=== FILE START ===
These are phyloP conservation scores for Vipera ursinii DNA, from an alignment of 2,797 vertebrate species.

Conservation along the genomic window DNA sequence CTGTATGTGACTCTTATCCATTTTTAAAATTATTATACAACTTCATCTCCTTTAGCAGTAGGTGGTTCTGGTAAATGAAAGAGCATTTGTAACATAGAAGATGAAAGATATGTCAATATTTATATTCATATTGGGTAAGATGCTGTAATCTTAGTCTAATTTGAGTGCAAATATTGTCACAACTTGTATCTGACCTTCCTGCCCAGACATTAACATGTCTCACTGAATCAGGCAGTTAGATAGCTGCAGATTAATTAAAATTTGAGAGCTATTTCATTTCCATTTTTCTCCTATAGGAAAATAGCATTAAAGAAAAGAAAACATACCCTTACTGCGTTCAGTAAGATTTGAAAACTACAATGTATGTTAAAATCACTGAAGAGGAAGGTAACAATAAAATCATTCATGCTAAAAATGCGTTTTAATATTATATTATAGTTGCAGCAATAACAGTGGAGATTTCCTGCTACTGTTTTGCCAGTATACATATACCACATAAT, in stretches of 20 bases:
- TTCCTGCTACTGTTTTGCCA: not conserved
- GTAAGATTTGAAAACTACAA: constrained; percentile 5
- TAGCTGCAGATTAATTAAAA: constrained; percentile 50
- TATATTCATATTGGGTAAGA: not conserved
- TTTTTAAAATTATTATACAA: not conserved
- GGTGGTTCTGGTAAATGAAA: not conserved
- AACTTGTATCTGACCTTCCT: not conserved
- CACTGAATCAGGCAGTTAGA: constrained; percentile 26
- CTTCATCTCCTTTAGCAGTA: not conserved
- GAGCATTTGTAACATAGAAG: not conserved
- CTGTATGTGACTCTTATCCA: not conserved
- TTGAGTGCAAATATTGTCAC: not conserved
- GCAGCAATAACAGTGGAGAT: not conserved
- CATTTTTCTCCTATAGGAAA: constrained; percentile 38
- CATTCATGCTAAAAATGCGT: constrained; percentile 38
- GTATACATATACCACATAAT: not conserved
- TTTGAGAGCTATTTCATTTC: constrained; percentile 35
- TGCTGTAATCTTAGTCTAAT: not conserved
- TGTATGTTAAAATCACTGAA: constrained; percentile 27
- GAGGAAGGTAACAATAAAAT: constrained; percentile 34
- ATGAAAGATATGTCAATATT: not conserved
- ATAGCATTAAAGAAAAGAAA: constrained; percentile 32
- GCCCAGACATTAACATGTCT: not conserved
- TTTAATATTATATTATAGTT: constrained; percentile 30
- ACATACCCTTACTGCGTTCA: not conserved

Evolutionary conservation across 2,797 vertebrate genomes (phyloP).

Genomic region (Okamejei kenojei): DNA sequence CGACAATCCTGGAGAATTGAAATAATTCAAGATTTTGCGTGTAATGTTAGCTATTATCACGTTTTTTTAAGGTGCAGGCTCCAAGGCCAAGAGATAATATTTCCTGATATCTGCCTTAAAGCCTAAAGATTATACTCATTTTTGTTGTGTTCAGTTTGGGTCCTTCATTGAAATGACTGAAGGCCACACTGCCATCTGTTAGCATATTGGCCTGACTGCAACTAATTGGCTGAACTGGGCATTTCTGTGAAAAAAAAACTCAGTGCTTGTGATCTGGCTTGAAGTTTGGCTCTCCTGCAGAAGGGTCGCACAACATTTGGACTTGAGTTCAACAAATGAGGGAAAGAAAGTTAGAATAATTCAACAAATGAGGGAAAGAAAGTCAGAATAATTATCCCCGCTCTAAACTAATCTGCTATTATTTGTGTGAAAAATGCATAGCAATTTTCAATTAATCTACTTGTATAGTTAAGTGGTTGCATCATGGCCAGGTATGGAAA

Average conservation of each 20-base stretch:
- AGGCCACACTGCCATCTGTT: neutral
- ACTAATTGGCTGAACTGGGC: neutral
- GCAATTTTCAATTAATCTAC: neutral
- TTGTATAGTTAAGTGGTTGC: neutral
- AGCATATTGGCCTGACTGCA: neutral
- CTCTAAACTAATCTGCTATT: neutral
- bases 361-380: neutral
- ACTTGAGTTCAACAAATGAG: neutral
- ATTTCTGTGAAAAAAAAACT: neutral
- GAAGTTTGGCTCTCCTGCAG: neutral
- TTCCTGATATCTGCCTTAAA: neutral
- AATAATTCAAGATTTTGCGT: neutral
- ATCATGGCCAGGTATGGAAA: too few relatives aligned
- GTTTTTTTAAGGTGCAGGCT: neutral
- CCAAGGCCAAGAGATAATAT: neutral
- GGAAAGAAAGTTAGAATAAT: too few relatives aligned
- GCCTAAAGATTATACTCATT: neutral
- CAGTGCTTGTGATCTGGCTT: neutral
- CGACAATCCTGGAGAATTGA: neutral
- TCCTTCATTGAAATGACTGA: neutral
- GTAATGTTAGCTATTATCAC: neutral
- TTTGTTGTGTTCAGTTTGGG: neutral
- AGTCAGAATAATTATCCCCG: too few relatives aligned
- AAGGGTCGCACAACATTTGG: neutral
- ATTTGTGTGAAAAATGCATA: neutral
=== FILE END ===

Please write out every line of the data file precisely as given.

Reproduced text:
These are phyloP conservation scores for Vipera ursinii DNA, from an alignment of 2,797 vertebrate species.

Conservation along the genomic window DNA sequence CTGTATGTGACTCTTATCCATTTTTAAAATTATTATACAACTTCATCTCCTTTAGCAGTAGGTGGTTCTGGTAAATGAAAGAGCATTTGTAACATAGAAGATGAAAGATATGTCAATATTTATATTCATATTGGGTAAGATGCTGTAATCTTAGTCTAATTTGAGTGCAAATATTGTCACAACTTGTATCTGACCTTCCTGCCCAGACATTAACATGTCTCACTGAATCAGGCAGTTAGATAGCTGCAGATTAATTAAAATTTGAGAGCTATTTCATTTCCATTTTTCTCCTATAGGAAAATAGCATTAAAGAAAAGAAAACATACCCTTACTGCGTTCAGTAAGATTTGAAAACTACAATGTATGTTAAAATCACTGAAGAGGAAGGTAACAATAAAATCATTCATGCTAAAAATGCGTTTTAATATTATATTATAGTTGCAGCAATAACAGTGGAGATTTCCTGCTACTGTTTTGCCAGTATACATATACCACATAAT, in stretches of 20 bases:
- TTCCTGCTACTGTTTTGCCA: not conserved
- GTAAGATTTGAAAACTACAA: constrained; percentile 5
- TAGCTGCAGATTAATTAAAA: constrained; percentile 50
- TATATTCATATTGGGTAAGA: not conserved
- TTTTTAAAATTATTATACAA: not conserved
- GGTGGTTCTGGTAAATGAAA: not conserved
- AACTTGTATCTGACCTTCCT: not conserved
- CACTGAATCAGGCAGTTAGA: constrained; percentile 26
- CTTCATCTCCTTTAGCAGTA: not conserved
- GAGCATTTGTAACATAGAAG: not conserved
- CTGTATGTGACTCTTATCCA: not conserved
- TTGAGTGCAAATATTGTCAC: not conserved
- GCAGCAATAACAGTGGAGAT: not conserved
- CATTTTTCTCCTATAGGAAA: constrained; percentile 38
- CATTCATGCTAAAAATGCGT: constrained; percentile 38
- GTATACATATACCACATAAT: not conserved
- TTTGAGAGCTATTTCATTTC: constrained; percentile 35
- TGCTGTAATCTTAGTCTAAT: not conserved
- TGTATGTTAAAATCACTGAA: constrained; percentile 27
- GAGGAAGGTAACAATAAAAT: constrained; percentile 34
- ATGAAAGATATGTCAATATT: not conserved
- ATAGCATTAAAGAAAAGAAA: constrained; percentile 32
- GCCCAGACATTAACATGTCT: not conserved
- TTTAATATTATATTATAGTT: constrained; percentile 30
- ACATACCCTTACTGCGTTCA: not conserved

Evolutionary conservation across 2,797 vertebrate genomes (phyloP).

Genomic region (Okamejei kenojei): DNA sequence CGACAATCCTGGAGAATTGAAATAATTCAAGATTTTGCGTGTAATGTTAGCTATTATCACGTTTTTTTAAGGTGCAGGCTCCAAGGCCAAGAGATAATATTTCCTGATATCTGCCTTAAAGCCTAAAGATTATACTCATTTTTGTTGTGTTCAGTTTGGGTCCTTCATTGAAATGACTGAAGGCCACACTGCCATCTGTTAGCATATTGGCCTGACTGCAACTAATTGGCTGAACTGGGCATTTCTGTGAAAAAAAAACTCAGTGCTTGTGATCTGGCTTGAAGTTTGGCTCTCCTGCAGAAGGGTCGCACAACATTTGGACTTGAGTTCAACAAATGAGGGAAAGAAAGTTAGAATAATTCAACAAATGAGGGAAAGAAAGTCAGAATAATTATCCCCGCTCTAAACTAATCTGCTATTATTTGTGTGAAAAATGCATAGCAATTTTCAATTAATCTACTTGTATAGTTAAGTGGTTGCATCATGGCCAGGTATGGAAA

Average conservation of each 20-base stretch:
- AGGCCACACTGCCATCTGTT: neutral
- ACTAATTGGCTGAACTGGGC: neutral
- GCAATTTTCAATTAATCTAC: neutral
- TTGTATAGTTAAGTGGTTGC: neutral
- AGCATATTGGCCTGACTGCA: neutral
- CTCTAAACTAATCTGCTATT: neutral
- bases 361-380: neutral
- ACTTGAGTTCAACAAATGAG: neutral
- ATTTCTGTGAAAAAAAAACT: neutral
- GAAGTTTGGCTCTCCTGCAG: neutral
- TTCCTGATATCTGCCTTAAA: neutral
- AATAATTCAAGATTTTGCGT: neutral
- ATCATGGCCAGGTATGGAAA: too few relatives aligned
- GTTTTTTTAAGGTGCAGGCT: neutral
- CCAAGGCCAAGAGATAATAT: neutral
- GGAAAGAAAGTTAGAATAAT: too few relatives aligned
- GCCTAAAGATTATACTCATT: neutral
- CAGTGCTTGTGATCTGGCTT: neutral
- CGACAATCCTGGAGAATTGA: neutral
- TCCTTCATTGAAATGACTGA: neutral
- GTAATGTTAGCTATTATCAC: neutral
- TTTGTTGTGTTCAGTTTGGG: neutral
- AGTCAGAATAATTATCCCCG: too few relatives aligned
- AAGGGTCGCACAACATTTGG: neutral
- ATTTGTGTGAAAAATGCATA: neutral